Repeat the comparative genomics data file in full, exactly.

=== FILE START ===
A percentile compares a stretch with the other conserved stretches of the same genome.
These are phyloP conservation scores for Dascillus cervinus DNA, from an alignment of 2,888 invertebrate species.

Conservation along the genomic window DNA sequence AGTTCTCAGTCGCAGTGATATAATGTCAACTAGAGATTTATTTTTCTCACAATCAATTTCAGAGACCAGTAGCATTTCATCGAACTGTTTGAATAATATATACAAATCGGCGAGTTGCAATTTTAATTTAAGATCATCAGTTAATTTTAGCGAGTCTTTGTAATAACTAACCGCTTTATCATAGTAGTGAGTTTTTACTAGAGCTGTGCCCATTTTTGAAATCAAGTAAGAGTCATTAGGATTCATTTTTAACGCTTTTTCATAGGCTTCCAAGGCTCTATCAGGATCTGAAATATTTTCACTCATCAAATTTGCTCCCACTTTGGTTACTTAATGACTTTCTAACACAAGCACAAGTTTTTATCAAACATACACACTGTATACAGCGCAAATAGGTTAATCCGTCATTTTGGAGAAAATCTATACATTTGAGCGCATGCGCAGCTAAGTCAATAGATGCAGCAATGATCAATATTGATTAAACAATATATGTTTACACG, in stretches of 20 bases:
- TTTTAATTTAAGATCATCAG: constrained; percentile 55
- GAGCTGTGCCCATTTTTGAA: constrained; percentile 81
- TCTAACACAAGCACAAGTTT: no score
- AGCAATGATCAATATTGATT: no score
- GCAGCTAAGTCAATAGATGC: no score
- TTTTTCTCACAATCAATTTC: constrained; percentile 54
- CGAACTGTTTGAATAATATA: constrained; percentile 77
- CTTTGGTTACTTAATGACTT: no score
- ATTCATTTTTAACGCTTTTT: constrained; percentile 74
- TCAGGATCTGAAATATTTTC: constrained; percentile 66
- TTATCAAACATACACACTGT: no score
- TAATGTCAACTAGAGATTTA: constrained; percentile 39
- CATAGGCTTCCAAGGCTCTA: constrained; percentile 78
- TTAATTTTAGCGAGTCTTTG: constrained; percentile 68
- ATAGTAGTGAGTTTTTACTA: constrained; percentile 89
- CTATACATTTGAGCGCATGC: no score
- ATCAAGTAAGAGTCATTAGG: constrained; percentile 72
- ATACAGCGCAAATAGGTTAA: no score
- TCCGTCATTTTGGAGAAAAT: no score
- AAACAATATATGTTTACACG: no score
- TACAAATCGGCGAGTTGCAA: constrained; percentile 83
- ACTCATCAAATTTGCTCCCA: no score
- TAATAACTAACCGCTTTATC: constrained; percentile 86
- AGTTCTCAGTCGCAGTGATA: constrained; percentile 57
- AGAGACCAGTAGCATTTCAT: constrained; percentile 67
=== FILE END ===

A percentile compares a stretch with the other conserved stretches of the same genome.
These are phyloP conservation scores for Dascillus cervinus DNA, from an alignment of 2,888 invertebrate species.

Conservation along the genomic window DNA sequence AGTTCTCAGTCGCAGTGATATAATGTCAACTAGAGATTTATTTTTCTCACAATCAATTTCAGAGACCAGTAGCATTTCATCGAACTGTTTGAATAATATATACAAATCGGCGAGTTGCAATTTTAATTTAAGATCATCAGTTAATTTTAGCGAGTCTTTGTAATAACTAACCGCTTTATCATAGTAGTGAGTTTTTACTAGAGCTGTGCCCATTTTTGAAATCAAGTAAGAGTCATTAGGATTCATTTTTAACGCTTTTTCATAGGCTTCCAAGGCTCTATCAGGATCTGAAATATTTTCACTCATCAAATTTGCTCCCACTTTGGTTACTTAATGACTTTCTAACACAAGCACAAGTTTTTATCAAACATACACACTGTATACAGCGCAAATAGGTTAATCCGTCATTTTGGAGAAAATCTATACATTTGAGCGCATGCGCAGCTAAGTCAATAGATGCAGCAATGATCAATATTGATTAAACAATATATGTTTACACG, in stretches of 20 bases:
- TTTTAATTTAAGATCATCAG: constrained; percentile 55
- GAGCTGTGCCCATTTTTGAA: constrained; percentile 81
- TCTAACACAAGCACAAGTTT: no score
- AGCAATGATCAATATTGATT: no score
- GCAGCTAAGTCAATAGATGC: no score
- TTTTTCTCACAATCAATTTC: constrained; percentile 54
- CGAACTGTTTGAATAATATA: constrained; percentile 77
- CTTTGGTTACTTAATGACTT: no score
- ATTCATTTTTAACGCTTTTT: constrained; percentile 74
- TCAGGATCTGAAATATTTTC: constrained; percentile 66
- TTATCAAACATACACACTGT: no score
- TAATGTCAACTAGAGATTTA: constrained; percentile 39
- CATAGGCTTCCAAGGCTCTA: constrained; percentile 78
- TTAATTTTAGCGAGTCTTTG: constrained; percentile 68
- ATAGTAGTGAGTTTTTACTA: constrained; percentile 89
- CTATACATTTGAGCGCATGC: no score
- ATCAAGTAAGAGTCATTAGG: constrained; percentile 72
- ATACAGCGCAAATAGGTTAA: no score
- TCCGTCATTTTGGAGAAAAT: no score
- AAACAATATATGTTTACACG: no score
- TACAAATCGGCGAGTTGCAA: constrained; percentile 83
- ACTCATCAAATTTGCTCCCA: no score
- TAATAACTAACCGCTTTATC: constrained; percentile 86
- AGTTCTCAGTCGCAGTGATA: constrained; percentile 57
- AGAGACCAGTAGCATTTCAT: constrained; percentile 67